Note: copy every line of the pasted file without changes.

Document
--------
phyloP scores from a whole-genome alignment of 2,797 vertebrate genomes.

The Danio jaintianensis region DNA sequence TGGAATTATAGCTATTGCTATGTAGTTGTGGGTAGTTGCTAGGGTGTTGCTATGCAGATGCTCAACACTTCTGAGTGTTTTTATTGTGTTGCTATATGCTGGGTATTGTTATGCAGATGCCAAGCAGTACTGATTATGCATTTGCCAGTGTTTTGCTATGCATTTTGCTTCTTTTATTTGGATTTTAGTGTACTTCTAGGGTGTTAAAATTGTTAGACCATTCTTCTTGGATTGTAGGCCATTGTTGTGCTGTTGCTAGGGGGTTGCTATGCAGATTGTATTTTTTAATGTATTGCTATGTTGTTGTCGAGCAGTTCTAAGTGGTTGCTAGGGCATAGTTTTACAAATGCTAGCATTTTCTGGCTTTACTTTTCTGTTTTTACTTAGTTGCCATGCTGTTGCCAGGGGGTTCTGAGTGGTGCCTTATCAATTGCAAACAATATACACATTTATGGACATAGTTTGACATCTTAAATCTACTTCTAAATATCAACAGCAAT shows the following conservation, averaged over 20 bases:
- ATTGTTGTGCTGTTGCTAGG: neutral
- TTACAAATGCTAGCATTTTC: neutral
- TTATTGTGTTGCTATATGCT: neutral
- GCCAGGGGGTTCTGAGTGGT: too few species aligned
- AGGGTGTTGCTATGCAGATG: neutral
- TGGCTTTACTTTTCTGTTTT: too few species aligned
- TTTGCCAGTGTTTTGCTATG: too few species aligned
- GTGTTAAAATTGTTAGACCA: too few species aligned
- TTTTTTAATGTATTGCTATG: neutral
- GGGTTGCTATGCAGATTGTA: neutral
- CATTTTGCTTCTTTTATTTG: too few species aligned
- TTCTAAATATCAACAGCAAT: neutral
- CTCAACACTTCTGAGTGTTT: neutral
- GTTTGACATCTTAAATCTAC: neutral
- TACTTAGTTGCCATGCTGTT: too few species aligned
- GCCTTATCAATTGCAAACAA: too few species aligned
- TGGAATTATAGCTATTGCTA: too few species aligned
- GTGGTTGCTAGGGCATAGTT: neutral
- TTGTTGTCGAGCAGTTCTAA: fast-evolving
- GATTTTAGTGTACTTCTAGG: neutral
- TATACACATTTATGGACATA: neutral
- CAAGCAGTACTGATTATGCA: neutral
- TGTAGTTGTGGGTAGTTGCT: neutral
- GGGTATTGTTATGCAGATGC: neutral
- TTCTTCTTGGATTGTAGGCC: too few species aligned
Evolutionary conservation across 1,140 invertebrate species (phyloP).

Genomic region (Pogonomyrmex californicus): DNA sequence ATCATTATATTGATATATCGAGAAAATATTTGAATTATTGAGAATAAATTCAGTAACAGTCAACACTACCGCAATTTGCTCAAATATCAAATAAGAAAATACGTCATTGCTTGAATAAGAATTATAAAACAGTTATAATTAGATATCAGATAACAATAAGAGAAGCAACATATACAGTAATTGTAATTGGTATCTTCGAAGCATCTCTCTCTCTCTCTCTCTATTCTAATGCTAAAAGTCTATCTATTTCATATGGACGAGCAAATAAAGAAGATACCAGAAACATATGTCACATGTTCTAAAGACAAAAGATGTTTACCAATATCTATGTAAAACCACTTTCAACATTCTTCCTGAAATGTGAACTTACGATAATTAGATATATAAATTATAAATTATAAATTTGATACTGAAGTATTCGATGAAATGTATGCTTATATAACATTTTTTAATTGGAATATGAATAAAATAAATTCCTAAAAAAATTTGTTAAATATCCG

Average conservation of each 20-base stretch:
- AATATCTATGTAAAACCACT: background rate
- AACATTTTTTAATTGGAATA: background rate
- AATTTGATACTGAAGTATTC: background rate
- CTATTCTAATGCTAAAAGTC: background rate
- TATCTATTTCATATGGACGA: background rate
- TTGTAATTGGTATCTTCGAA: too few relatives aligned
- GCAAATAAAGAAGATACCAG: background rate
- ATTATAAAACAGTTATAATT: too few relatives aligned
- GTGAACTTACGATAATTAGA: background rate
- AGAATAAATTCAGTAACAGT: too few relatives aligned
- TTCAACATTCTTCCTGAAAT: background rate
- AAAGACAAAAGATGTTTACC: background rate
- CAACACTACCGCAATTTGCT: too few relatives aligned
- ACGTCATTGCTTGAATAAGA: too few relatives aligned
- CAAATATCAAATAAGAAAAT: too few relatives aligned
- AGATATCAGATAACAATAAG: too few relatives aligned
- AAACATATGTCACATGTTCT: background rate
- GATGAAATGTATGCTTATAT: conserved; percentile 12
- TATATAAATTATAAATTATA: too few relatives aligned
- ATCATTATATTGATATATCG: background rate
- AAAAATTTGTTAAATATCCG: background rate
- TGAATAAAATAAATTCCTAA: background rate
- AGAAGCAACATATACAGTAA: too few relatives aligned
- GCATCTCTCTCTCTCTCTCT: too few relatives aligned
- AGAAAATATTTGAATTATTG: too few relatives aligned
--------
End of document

phyloP scores from a whole-genome alignment of 2,797 vertebrate genomes.

The Danio jaintianensis region DNA sequence TGGAATTATAGCTATTGCTATGTAGTTGTGGGTAGTTGCTAGGGTGTTGCTATGCAGATGCTCAACACTTCTGAGTGTTTTTATTGTGTTGCTATATGCTGGGTATTGTTATGCAGATGCCAAGCAGTACTGATTATGCATTTGCCAGTGTTTTGCTATGCATTTTGCTTCTTTTATTTGGATTTTAGTGTACTTCTAGGGTGTTAAAATTGTTAGACCATTCTTCTTGGATTGTAGGCCATTGTTGTGCTGTTGCTAGGGGGTTGCTATGCAGATTGTATTTTTTAATGTATTGCTATGTTGTTGTCGAGCAGTTCTAAGTGGTTGCTAGGGCATAGTTTTACAAATGCTAGCATTTTCTGGCTTTACTTTTCTGTTTTTACTTAGTTGCCATGCTGTTGCCAGGGGGTTCTGAGTGGTGCCTTATCAATTGCAAACAATATACACATTTATGGACATAGTTTGACATCTTAAATCTACTTCTAAATATCAACAGCAAT shows the following conservation, averaged over 20 bases:
- ATTGTTGTGCTGTTGCTAGG: neutral
- TTACAAATGCTAGCATTTTC: neutral
- TTATTGTGTTGCTATATGCT: neutral
- GCCAGGGGGTTCTGAGTGGT: too few species aligned
- AGGGTGTTGCTATGCAGATG: neutral
- TGGCTTTACTTTTCTGTTTT: too few species aligned
- TTTGCCAGTGTTTTGCTATG: too few species aligned
- GTGTTAAAATTGTTAGACCA: too few species aligned
- TTTTTTAATGTATTGCTATG: neutral
- GGGTTGCTATGCAGATTGTA: neutral
- CATTTTGCTTCTTTTATTTG: too few species aligned
- TTCTAAATATCAACAGCAAT: neutral
- CTCAACACTTCTGAGTGTTT: neutral
- GTTTGACATCTTAAATCTAC: neutral
- TACTTAGTTGCCATGCTGTT: too few species aligned
- GCCTTATCAATTGCAAACAA: too few species aligned
- TGGAATTATAGCTATTGCTA: too few species aligned
- GTGGTTGCTAGGGCATAGTT: neutral
- TTGTTGTCGAGCAGTTCTAA: fast-evolving
- GATTTTAGTGTACTTCTAGG: neutral
- TATACACATTTATGGACATA: neutral
- CAAGCAGTACTGATTATGCA: neutral
- TGTAGTTGTGGGTAGTTGCT: neutral
- GGGTATTGTTATGCAGATGC: neutral
- TTCTTCTTGGATTGTAGGCC: too few species aligned
Evolutionary conservation across 1,140 invertebrate species (phyloP).

Genomic region (Pogonomyrmex californicus): DNA sequence ATCATTATATTGATATATCGAGAAAATATTTGAATTATTGAGAATAAATTCAGTAACAGTCAACACTACCGCAATTTGCTCAAATATCAAATAAGAAAATACGTCATTGCTTGAATAAGAATTATAAAACAGTTATAATTAGATATCAGATAACAATAAGAGAAGCAACATATACAGTAATTGTAATTGGTATCTTCGAAGCATCTCTCTCTCTCTCTCTCTATTCTAATGCTAAAAGTCTATCTATTTCATATGGACGAGCAAATAAAGAAGATACCAGAAACATATGTCACATGTTCTAAAGACAAAAGATGTTTACCAATATCTATGTAAAACCACTTTCAACATTCTTCCTGAAATGTGAACTTACGATAATTAGATATATAAATTATAAATTATAAATTTGATACTGAAGTATTCGATGAAATGTATGCTTATATAACATTTTTTAATTGGAATATGAATAAAATAAATTCCTAAAAAAATTTGTTAAATATCCG

Average conservation of each 20-base stretch:
- AATATCTATGTAAAACCACT: background rate
- AACATTTTTTAATTGGAATA: background rate
- AATTTGATACTGAAGTATTC: background rate
- CTATTCTAATGCTAAAAGTC: background rate
- TATCTATTTCATATGGACGA: background rate
- TTGTAATTGGTATCTTCGAA: too few relatives aligned
- GCAAATAAAGAAGATACCAG: background rate
- ATTATAAAACAGTTATAATT: too few relatives aligned
- GTGAACTTACGATAATTAGA: background rate
- AGAATAAATTCAGTAACAGT: too few relatives aligned
- TTCAACATTCTTCCTGAAAT: background rate
- AAAGACAAAAGATGTTTACC: background rate
- CAACACTACCGCAATTTGCT: too few relatives aligned
- ACGTCATTGCTTGAATAAGA: too few relatives aligned
- CAAATATCAAATAAGAAAAT: too few relatives aligned
- AGATATCAGATAACAATAAG: too few relatives aligned
- AAACATATGTCACATGTTCT: background rate
- GATGAAATGTATGCTTATAT: conserved; percentile 12
- TATATAAATTATAAATTATA: too few relatives aligned
- ATCATTATATTGATATATCG: background rate
- AAAAATTTGTTAAATATCCG: background rate
- TGAATAAAATAAATTCCTAA: background rate
- AGAAGCAACATATACAGTAA: too few relatives aligned
- GCATCTCTCTCTCTCTCTCT: too few relatives aligned
- AGAAAATATTTGAATTATTG: too few relatives aligned